[Haskell-cafe] Channel9 Interview: Software Composability and
the Future of Languages
Chris Kuklewicz
haskell at list.mightyreason.com
Sat Jan 27 11:09:25 EST 2007
Jacques Carette wrote:
> Tim Newsham wrote:
>> I have to write:
>>
>> > do {
>> > x <- getSomeNum
>> > y <- anotherWayToGetANum
>> > return (x + y)
>> > }
>>
>> even if the computation of x and y are completely independant of
>> each other.
>
> I too have really missed a "parallel composition" operator to do
> something like the above. Something like
>
> do {
> { x <- getSomeNum || y <- anotherWayToGetANum}
> return (x+y)
> }
>
> Actually, that syntax is rather hideous. What I would _really_ like to
> write is
> do {
> (x,y) <- getSomeNum || anotherWayToGetANum
> return (x+y)
> }
>
> I would be happy to tell Haskell explicitly that my computations are
> independent (like the above), to expose parallelization opportunities.
> Right now, not only can I NOT do that, I am forced to do the exact
> opposite, and FORCE sequentiality.
>
> Jacques
What is wanted is a specific relation of the ordering required by the Monad's
structure. For pure computation Control.Parallel.Strategies may be helpful. If
what was wanted was to keep sequencing but lose binding then the new
Control.Applicative would be useful.
It almost looks like we want your pair combinator:
do { (x,y) <- parallelPair getSomeNum anotherWayToGetANum
return (x+y)
}
This is principled only in a Monad that can supply the same "RealWorld" to both
operations passed to parallelPair. After they execute, this same "RealWold" is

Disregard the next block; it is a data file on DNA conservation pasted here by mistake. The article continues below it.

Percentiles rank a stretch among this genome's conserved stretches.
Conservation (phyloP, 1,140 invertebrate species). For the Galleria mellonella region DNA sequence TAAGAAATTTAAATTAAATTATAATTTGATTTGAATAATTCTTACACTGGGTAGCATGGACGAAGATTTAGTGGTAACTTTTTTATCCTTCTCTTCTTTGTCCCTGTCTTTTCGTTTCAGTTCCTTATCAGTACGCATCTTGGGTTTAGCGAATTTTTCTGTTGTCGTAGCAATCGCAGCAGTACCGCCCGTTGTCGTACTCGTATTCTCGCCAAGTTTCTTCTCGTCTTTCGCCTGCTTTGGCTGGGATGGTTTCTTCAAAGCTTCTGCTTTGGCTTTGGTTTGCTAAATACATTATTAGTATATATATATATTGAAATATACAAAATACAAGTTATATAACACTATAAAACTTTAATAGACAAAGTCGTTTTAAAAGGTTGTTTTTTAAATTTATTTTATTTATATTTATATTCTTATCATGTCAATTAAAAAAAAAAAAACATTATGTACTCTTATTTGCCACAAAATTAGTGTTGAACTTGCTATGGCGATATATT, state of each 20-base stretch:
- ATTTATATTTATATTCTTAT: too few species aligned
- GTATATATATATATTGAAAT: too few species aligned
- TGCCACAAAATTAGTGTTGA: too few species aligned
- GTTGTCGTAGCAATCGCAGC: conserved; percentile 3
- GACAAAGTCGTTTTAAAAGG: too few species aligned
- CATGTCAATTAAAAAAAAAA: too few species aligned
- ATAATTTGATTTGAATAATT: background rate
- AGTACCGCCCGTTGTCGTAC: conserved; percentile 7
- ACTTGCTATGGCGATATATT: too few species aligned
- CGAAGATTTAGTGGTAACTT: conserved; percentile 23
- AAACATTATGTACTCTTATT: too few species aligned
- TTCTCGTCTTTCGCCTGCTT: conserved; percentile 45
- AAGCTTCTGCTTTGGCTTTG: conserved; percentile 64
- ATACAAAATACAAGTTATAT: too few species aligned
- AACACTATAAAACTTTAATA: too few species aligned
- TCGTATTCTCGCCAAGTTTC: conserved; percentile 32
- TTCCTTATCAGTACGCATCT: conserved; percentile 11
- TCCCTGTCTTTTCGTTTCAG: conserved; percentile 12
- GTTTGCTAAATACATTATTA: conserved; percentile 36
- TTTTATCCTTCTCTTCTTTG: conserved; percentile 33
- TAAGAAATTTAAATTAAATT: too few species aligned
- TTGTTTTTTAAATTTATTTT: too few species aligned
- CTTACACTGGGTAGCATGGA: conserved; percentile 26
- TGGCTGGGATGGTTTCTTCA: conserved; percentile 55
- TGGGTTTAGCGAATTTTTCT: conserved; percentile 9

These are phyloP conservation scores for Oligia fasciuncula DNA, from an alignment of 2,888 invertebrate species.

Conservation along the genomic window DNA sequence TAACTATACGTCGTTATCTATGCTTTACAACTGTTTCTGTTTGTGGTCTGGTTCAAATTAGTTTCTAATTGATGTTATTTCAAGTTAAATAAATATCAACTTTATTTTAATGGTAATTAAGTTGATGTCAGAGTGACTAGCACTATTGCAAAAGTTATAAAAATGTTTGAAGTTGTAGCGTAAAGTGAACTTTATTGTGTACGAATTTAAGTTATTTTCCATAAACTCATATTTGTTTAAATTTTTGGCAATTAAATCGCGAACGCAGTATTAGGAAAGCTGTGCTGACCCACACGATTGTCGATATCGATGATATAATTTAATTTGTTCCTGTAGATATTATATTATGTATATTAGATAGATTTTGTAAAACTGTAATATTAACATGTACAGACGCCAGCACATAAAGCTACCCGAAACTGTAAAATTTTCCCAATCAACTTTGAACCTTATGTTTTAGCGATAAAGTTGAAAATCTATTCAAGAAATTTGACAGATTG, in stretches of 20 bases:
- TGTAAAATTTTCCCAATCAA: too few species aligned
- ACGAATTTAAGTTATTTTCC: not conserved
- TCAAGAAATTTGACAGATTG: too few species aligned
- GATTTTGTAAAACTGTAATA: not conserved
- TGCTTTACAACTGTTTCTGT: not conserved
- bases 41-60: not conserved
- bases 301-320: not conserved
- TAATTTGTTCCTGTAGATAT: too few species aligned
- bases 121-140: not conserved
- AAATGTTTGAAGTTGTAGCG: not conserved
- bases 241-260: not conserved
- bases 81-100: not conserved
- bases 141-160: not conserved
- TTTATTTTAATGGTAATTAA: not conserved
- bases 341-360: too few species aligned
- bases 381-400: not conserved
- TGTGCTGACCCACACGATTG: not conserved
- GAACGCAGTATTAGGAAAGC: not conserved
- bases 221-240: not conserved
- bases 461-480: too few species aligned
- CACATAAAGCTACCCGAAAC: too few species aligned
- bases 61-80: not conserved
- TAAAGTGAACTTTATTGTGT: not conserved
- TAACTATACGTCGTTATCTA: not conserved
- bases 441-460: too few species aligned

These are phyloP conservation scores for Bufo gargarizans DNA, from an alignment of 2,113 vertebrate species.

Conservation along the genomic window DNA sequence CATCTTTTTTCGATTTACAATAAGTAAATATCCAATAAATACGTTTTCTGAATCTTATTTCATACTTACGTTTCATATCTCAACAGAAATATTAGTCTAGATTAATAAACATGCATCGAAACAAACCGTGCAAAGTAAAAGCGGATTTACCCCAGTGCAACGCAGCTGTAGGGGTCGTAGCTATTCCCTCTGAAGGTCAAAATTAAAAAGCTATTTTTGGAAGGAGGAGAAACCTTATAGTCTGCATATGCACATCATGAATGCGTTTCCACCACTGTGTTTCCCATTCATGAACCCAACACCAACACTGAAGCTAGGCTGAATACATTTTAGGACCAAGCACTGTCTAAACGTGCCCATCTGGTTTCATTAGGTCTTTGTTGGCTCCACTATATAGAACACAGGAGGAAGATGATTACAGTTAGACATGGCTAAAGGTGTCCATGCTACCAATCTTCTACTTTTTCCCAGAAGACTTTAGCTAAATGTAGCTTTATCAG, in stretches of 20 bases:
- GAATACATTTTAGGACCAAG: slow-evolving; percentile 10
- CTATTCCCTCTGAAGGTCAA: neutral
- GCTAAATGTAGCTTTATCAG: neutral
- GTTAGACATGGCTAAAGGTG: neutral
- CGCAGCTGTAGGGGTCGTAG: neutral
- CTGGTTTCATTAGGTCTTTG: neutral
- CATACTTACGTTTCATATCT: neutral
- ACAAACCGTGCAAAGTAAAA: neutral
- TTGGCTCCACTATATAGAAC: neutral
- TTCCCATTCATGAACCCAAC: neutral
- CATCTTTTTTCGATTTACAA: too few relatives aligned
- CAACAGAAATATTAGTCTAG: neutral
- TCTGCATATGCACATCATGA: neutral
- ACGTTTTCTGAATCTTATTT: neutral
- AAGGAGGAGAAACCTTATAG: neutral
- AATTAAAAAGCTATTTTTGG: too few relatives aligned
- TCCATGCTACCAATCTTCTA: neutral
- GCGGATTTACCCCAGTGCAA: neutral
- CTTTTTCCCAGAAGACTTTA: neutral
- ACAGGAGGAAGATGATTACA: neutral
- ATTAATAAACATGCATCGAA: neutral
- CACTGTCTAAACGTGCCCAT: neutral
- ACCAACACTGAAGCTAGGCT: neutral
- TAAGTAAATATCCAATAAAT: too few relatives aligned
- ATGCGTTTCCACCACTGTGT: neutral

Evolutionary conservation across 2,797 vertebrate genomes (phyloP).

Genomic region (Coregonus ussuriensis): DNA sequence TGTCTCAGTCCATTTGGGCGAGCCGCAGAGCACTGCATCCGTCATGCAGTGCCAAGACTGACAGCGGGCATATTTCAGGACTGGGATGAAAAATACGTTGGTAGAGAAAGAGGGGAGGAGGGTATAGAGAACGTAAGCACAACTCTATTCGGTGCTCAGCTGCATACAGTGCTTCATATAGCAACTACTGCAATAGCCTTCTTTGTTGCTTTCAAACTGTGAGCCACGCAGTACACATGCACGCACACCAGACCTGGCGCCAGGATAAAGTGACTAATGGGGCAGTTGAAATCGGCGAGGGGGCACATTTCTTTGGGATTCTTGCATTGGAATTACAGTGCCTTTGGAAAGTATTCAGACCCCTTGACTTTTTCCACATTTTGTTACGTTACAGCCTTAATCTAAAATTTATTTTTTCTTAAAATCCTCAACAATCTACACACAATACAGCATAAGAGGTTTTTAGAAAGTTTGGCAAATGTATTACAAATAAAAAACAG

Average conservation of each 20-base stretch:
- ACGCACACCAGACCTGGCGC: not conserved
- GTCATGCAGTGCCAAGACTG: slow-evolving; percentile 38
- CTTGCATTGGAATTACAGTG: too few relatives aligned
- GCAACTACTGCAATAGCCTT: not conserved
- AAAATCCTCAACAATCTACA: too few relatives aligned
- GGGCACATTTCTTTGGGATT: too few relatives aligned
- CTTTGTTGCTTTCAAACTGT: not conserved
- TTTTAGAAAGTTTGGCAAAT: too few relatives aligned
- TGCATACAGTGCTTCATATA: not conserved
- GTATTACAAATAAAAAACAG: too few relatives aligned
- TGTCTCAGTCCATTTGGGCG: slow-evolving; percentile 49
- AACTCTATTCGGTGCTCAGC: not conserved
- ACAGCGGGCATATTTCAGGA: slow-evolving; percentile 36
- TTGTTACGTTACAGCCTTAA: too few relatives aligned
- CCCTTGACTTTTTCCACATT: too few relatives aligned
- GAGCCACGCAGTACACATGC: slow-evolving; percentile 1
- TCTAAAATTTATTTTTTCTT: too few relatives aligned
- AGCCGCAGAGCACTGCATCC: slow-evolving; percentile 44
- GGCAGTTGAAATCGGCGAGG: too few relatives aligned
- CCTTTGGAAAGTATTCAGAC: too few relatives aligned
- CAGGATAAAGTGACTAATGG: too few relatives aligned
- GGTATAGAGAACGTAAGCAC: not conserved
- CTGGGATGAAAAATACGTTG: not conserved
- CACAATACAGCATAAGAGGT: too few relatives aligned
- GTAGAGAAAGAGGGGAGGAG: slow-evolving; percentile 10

the context for the "return (x+y)" statement.
This ability to run three computations from the same "RealWorld" seems (nearly)
identical to backtracking in a nondeterministic monad, which is usually exposed
by a MonadPlus instance.
The use of pairs looks alot like the arrow notation. And
parallelPair a b = a &&& b
looks right for arrows. And since monads are all arrows this works, but Kleisli
implies ordering like liftM2.
For a specific Monads you can write instances of a new class which approximate
the semantics you want.
> import Control.Arrow
> import Data.Char
> import Control.Monad
> import Control.Monad.State
> import System.IO.Unsafe
>
> type M = State Int
>
> main = print $ runState goPar 65 -- should be ((65,'A'),65)
>
> opA :: (MonadState Int m) => m Int
> opA = do i <- get
> put (10+i)
> return i
>
> opB :: (MonadState Int m) => m Char
> opB = do i <- get
> put (5+i)
> return (chr i)
>
> goPar :: State Int (Int,Char)
> goPar = opA `parallelPair` opB
>
> class (Monad m) => MonadPar m where
> parallelPair :: m a -> m b -> m (a,b)
>
> instance MonadPar (State s) where
> parallelPair a b = do s <- get
> let a' = evalState a s
> b' = evalState b s
> return (a',b')
>
> -- No obvious way to run the inner monad (without more machinery),
> -- so we have to resort to ordering
> instance (Monad m) => MonadPar (StateT s m) where
> parallelPair a b = do s <- get
> a' <- lift $ evalStateT a s
> b' <- lift $ evalStateT b s
> return (a',b')
>
> -- Reader and Writer work like State
>
> -- Use unsafeInterleaveIO to make a and b lazy and unordered...
> instance MonadPar IO where
> parallelPair a b = do a' <- unsafeInterleaveIO a
> b' <- unsafeInterleaveIO b
> return (a',b')
>
> k :: State Int b -> Kleisli (State Int) a b
> k op = Kleisli (const op)
>
> runK :: Kleisli (State Int) a a1 -> (a1, Int)
> runK kop = runState (runKleisli kop undefined) 65
>
> go :: State Int a -> (a,Int)
> go op = runK (k op)
>
> kab :: Kleisli (State Int) a (Int, Char)
> --kab = k opA &&& k opB
> kab = proc x -> do
> a <- k opA -< x
> b <- k opB -< x
> returnA -< (a,b)
>
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